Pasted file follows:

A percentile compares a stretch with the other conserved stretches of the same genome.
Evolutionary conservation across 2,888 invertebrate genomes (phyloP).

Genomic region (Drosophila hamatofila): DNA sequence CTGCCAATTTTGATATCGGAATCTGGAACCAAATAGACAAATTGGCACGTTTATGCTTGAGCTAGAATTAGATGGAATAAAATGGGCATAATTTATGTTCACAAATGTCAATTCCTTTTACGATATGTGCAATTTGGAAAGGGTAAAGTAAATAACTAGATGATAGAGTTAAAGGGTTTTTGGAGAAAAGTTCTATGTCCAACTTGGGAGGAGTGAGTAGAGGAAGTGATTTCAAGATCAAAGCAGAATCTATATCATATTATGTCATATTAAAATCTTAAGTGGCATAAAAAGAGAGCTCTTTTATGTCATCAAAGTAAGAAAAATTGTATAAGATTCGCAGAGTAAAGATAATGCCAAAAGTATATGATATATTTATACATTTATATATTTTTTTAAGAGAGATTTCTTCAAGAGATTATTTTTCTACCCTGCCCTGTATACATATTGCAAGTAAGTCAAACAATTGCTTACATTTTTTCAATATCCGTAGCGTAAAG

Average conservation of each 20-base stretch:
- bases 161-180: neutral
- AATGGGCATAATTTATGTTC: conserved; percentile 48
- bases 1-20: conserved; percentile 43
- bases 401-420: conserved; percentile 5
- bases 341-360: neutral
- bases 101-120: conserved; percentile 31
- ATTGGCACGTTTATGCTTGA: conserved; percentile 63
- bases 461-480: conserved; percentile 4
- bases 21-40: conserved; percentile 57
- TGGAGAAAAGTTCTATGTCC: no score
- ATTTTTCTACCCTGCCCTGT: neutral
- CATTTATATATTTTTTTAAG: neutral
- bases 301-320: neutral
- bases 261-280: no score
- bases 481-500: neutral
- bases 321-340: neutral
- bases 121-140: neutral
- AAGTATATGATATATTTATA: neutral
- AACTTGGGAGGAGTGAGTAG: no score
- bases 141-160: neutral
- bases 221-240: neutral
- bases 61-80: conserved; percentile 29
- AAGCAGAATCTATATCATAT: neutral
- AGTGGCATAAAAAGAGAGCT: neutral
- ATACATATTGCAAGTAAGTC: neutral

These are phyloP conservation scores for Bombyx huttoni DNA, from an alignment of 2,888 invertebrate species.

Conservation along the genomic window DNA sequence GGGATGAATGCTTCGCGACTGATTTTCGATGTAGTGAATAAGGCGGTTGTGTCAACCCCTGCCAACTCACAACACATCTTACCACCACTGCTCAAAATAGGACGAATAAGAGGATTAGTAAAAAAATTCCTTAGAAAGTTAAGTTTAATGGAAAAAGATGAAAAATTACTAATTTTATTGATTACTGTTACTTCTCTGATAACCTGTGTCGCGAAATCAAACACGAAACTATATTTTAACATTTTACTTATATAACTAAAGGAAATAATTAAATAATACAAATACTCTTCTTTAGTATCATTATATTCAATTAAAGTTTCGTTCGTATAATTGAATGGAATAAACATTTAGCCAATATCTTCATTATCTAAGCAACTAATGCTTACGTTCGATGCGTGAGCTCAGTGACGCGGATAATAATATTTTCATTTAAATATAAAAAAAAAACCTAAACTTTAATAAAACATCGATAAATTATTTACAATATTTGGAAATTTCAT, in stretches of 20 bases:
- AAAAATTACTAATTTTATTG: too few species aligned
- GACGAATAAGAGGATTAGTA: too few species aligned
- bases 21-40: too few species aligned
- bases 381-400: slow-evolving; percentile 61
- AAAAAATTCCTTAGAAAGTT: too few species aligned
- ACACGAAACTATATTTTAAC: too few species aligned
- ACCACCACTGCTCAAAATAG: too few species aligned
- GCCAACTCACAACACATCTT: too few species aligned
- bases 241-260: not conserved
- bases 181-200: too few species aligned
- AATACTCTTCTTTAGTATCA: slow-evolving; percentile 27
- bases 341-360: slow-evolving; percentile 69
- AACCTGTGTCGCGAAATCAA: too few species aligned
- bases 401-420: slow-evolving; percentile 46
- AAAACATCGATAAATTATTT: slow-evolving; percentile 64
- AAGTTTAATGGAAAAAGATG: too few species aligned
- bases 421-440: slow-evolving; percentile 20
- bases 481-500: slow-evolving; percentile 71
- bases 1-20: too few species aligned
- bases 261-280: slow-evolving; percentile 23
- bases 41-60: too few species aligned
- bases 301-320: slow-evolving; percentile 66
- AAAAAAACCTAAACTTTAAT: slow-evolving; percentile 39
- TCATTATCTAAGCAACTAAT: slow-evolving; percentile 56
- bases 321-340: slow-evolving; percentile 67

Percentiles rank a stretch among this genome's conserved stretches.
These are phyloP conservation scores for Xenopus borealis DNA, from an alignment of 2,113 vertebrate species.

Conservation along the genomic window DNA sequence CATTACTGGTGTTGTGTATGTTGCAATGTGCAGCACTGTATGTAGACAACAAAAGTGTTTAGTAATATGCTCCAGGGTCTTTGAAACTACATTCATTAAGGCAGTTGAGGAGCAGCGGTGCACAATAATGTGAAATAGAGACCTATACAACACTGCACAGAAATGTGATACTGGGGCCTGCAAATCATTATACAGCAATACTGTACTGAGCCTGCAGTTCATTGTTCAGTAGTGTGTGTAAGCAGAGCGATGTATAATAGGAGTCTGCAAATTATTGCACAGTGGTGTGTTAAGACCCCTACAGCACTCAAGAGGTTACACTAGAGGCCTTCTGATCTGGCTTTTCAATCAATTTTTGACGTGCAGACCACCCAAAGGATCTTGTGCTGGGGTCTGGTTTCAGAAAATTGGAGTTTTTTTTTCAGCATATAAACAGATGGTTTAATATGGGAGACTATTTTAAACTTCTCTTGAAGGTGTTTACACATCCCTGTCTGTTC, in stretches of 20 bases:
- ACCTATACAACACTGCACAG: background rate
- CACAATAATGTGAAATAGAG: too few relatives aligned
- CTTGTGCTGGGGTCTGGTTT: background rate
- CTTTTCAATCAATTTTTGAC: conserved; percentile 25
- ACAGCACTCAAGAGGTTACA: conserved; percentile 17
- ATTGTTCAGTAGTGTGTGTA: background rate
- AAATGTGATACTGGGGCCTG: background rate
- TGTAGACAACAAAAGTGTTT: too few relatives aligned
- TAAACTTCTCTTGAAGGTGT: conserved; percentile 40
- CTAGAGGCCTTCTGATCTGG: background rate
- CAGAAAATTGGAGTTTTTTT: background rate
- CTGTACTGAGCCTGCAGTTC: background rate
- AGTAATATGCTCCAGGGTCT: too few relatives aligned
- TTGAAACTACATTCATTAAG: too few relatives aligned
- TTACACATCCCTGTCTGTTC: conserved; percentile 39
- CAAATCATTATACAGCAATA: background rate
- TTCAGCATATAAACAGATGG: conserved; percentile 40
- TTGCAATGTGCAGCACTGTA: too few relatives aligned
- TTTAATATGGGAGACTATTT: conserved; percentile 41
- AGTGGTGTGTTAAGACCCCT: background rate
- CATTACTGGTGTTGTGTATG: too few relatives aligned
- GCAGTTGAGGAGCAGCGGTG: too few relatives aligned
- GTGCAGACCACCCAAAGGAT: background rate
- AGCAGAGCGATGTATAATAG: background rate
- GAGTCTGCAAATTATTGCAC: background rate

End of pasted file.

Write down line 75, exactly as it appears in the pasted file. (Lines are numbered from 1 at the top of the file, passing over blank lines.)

- CAAATCATTATACAGCAATA: background rate